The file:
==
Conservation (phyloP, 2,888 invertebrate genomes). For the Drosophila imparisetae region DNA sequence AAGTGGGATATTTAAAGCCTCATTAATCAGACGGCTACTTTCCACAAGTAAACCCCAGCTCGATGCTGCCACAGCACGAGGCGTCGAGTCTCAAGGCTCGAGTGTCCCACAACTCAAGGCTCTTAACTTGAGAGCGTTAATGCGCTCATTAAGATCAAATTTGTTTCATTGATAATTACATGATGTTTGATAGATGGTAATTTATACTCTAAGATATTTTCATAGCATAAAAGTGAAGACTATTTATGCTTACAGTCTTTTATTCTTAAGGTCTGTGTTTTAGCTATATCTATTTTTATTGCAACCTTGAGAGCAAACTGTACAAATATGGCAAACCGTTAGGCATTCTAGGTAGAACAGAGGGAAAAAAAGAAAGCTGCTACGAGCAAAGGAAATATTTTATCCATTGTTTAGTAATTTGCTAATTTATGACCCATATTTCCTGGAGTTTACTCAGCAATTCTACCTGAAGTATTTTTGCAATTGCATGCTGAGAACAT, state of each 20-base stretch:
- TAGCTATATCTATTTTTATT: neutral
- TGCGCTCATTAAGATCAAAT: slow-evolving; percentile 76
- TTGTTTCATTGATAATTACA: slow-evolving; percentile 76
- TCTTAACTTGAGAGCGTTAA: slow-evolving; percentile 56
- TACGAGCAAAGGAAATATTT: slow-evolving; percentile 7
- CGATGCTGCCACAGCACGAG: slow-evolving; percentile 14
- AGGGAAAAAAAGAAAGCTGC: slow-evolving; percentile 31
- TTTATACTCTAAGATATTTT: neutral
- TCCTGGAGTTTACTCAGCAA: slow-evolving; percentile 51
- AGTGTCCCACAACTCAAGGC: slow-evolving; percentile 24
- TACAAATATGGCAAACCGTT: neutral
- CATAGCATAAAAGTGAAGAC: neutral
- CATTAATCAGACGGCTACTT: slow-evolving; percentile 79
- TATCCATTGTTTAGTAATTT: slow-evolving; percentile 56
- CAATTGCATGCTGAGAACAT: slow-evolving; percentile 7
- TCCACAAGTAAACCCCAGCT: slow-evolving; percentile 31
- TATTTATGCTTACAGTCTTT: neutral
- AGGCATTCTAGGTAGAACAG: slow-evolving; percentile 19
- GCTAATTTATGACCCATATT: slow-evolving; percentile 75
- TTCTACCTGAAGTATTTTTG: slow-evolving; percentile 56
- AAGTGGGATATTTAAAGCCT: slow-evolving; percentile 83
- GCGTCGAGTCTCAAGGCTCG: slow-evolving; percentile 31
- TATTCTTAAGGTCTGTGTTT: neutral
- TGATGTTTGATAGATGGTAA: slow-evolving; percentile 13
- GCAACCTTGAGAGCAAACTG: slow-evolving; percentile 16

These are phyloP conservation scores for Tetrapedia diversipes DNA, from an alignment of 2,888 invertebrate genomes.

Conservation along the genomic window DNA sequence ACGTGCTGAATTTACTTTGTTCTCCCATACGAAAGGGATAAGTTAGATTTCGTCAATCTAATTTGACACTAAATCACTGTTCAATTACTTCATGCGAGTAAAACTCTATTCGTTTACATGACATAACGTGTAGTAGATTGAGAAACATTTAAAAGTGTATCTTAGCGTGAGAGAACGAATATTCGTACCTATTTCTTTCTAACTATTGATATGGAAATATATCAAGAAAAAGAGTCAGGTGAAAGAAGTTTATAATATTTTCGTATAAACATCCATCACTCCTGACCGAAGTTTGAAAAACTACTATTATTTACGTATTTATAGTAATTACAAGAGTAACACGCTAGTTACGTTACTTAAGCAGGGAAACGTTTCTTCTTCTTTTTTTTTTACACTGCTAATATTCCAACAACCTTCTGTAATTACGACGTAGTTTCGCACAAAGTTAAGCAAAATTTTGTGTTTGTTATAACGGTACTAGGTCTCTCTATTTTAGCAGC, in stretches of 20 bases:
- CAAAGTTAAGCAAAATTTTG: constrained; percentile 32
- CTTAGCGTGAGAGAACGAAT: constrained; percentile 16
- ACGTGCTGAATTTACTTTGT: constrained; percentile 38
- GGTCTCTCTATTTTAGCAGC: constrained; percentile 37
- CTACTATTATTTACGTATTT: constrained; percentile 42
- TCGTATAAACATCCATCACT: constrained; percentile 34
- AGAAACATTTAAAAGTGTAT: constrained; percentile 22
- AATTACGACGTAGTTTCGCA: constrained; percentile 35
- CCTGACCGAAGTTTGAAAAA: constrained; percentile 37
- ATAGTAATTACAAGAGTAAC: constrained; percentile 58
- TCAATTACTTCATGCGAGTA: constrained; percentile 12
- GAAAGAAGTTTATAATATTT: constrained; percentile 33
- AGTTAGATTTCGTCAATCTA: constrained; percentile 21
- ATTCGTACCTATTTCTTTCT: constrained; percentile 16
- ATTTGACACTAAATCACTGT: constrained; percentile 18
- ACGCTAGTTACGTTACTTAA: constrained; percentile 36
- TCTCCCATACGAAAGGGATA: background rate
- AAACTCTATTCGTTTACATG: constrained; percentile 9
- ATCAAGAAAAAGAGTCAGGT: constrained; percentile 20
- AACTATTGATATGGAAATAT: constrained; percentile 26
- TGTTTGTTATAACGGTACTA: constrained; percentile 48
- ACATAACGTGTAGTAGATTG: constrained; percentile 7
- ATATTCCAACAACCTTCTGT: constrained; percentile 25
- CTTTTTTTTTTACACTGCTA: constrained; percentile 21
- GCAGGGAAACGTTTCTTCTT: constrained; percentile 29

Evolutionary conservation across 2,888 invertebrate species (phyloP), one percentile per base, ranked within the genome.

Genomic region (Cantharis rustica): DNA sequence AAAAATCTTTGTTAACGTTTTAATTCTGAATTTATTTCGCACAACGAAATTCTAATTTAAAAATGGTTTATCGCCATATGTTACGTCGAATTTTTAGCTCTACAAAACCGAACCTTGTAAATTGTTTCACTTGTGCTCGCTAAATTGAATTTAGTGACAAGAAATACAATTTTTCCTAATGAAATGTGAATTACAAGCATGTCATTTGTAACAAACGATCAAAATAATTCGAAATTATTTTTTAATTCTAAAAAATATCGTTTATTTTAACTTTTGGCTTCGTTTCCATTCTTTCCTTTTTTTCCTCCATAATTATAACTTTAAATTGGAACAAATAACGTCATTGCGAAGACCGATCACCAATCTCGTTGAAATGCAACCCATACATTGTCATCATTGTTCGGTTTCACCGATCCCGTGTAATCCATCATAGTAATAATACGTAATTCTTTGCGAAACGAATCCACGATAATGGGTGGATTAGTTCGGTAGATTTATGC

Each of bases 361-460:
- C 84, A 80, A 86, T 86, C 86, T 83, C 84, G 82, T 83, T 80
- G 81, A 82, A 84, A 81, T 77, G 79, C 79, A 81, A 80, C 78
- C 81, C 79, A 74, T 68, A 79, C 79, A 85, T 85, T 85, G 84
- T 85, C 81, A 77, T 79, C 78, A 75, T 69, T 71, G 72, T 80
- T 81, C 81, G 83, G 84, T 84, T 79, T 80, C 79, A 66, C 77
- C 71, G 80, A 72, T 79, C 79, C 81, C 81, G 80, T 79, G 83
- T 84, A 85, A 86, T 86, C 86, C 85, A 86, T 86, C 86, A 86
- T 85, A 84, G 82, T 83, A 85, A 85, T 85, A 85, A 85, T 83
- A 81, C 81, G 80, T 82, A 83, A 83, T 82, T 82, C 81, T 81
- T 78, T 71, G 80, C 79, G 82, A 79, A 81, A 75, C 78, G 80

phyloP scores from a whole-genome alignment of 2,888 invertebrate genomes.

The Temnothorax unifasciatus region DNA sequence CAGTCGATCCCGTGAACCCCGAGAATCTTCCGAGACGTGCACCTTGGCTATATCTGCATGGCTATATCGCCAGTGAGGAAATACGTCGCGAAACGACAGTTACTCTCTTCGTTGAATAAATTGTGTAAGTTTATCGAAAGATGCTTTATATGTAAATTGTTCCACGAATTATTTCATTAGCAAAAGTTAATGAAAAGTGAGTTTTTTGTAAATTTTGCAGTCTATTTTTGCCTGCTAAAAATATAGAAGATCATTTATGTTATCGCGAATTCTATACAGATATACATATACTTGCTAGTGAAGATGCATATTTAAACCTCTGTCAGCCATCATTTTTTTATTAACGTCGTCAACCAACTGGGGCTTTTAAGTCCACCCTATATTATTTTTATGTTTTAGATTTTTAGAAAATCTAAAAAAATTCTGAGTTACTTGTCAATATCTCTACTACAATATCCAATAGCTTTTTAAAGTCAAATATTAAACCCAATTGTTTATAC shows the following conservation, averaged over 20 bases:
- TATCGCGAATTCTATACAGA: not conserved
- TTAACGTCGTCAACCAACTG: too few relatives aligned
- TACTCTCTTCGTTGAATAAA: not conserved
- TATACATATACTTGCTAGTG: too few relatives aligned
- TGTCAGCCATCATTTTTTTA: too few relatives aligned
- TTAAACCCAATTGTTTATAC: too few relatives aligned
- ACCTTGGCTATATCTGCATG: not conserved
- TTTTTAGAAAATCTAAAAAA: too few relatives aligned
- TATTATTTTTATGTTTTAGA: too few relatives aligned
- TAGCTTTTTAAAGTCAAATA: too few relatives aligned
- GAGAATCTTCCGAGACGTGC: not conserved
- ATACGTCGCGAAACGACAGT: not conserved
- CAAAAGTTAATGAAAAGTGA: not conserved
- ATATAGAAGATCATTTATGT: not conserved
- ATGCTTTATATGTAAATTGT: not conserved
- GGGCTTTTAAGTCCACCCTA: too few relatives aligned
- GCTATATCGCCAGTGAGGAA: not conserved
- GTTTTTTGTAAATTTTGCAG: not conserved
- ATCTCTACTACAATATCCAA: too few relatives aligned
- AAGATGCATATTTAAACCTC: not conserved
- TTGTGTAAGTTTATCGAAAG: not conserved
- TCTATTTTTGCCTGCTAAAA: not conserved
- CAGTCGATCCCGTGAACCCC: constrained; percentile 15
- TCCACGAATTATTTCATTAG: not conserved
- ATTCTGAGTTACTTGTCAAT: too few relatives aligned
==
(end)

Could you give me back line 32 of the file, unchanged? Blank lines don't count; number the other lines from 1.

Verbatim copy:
- GGTCTCTCTATTTTAGCAGC: constrained; percentile 37